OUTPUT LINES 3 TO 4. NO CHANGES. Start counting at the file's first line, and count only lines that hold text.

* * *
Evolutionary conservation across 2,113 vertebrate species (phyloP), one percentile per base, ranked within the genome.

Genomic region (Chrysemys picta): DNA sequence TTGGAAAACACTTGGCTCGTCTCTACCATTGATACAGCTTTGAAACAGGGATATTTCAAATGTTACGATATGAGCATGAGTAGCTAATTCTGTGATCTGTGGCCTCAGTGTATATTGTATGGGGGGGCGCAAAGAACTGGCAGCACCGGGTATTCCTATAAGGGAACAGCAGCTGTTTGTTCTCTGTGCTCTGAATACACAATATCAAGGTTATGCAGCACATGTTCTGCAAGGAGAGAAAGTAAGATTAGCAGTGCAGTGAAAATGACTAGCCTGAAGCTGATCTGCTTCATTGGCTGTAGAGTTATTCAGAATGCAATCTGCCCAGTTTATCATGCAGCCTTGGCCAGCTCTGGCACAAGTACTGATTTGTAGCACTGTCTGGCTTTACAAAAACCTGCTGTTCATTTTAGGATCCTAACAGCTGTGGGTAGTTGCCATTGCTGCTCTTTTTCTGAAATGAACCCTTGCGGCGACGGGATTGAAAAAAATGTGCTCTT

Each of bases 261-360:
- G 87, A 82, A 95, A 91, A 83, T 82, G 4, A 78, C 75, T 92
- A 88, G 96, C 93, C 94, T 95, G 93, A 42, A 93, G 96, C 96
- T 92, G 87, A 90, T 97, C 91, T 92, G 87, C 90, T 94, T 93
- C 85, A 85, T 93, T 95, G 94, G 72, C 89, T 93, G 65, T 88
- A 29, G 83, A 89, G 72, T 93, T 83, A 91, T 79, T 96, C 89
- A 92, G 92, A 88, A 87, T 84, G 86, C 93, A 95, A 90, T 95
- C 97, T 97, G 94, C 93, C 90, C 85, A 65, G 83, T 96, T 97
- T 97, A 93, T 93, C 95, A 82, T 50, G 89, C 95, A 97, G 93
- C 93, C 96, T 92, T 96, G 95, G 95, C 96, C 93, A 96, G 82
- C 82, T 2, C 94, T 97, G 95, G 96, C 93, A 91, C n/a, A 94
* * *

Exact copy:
Each of bases 261-360:
- G 87, A 82, A 95, A 91, A 83, T 82, G 4, A 78, C 75, T 92